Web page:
Can you be sure that the person who positions you on the radiotherapy table and delivers your prescribed dose has received the necessary training and education? Europe’s radiation therapist profession are working hard to ensure you can, but they need support from policy makers and the wider cancer community.
The job of a radiation therapist may sound straightforward: deliver the right dose of radiation to the right location. But it’s not. These are complex tasks that involve working with data, high-tech equipment and patients. Moreover, by doing each task correctly, the risks to patients can be minimised so they derive the greatest benefit from treatment (Box). At every step of the way, an error may occur, with potentially disastrous consequences for the patient. Given this responsibility, it might seem reasonable to assume that radiation therapists receive extensive training. But across the world, including in Europe, the education and further training of radiation therapists (RTTs) are on shaky ground, says Mary Coffey, Adjunct Associate Professor in Radiation Therapy at Trinity College Dublin. “The public, and even people within the discipline itself, have no idea that the people who are actually giving the treatment in many instances have no or very little knowledge of what they do.”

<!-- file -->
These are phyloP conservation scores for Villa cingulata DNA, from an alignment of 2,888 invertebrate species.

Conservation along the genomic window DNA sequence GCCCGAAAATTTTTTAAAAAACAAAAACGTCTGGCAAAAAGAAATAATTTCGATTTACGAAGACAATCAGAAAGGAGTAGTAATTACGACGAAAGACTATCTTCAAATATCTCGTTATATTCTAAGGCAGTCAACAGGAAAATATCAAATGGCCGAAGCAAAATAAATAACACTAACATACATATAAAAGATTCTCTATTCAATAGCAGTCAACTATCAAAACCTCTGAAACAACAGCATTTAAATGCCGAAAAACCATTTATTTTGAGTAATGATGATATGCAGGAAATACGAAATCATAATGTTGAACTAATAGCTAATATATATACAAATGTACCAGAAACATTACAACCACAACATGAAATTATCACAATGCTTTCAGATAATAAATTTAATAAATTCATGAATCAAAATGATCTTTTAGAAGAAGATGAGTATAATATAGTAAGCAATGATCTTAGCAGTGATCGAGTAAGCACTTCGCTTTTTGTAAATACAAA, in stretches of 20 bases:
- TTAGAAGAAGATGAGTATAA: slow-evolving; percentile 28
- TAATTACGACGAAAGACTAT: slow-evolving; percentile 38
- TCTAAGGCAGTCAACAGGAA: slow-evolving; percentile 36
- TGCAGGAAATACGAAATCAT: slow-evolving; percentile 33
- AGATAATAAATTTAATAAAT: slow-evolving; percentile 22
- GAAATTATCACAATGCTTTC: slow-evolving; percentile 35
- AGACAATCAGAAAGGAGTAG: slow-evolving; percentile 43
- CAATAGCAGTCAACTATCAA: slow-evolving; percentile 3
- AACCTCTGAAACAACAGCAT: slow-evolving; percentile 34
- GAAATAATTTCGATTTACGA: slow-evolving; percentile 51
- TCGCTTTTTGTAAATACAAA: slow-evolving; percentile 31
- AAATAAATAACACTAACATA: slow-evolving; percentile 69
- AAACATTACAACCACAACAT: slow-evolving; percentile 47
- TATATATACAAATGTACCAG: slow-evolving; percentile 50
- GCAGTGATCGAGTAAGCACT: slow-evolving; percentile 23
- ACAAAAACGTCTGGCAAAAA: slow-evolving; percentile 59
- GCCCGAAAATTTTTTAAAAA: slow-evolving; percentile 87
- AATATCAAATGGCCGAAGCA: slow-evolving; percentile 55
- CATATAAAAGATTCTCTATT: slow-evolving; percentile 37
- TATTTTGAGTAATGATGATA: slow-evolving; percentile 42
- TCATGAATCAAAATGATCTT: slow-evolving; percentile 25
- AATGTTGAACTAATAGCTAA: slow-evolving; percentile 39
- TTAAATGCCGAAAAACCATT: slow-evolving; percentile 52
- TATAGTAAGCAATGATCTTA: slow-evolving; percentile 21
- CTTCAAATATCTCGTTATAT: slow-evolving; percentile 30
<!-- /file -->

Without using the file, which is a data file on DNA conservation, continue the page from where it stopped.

The core problem lies in variations in the quality and extent of education covering specific radiotherapy content, says Coffey – coupled with a certain indifference towards the profession. “There is a feeling that the medics are very well qualified, so that treatment prescriptions are very well done. And medical physicists make sure the equipment is functioning really well. So nothing can go wrong! But they forget that it’s actually the RTT who has to put the patient on the bed, in the right position, and turn on the machine and deliver the radiation dose that’s prescribed.” Added to that, radiation therapists are involved in treatment preparation and patient care. “This is a key point in the treatment chain that people don’t appreciate.”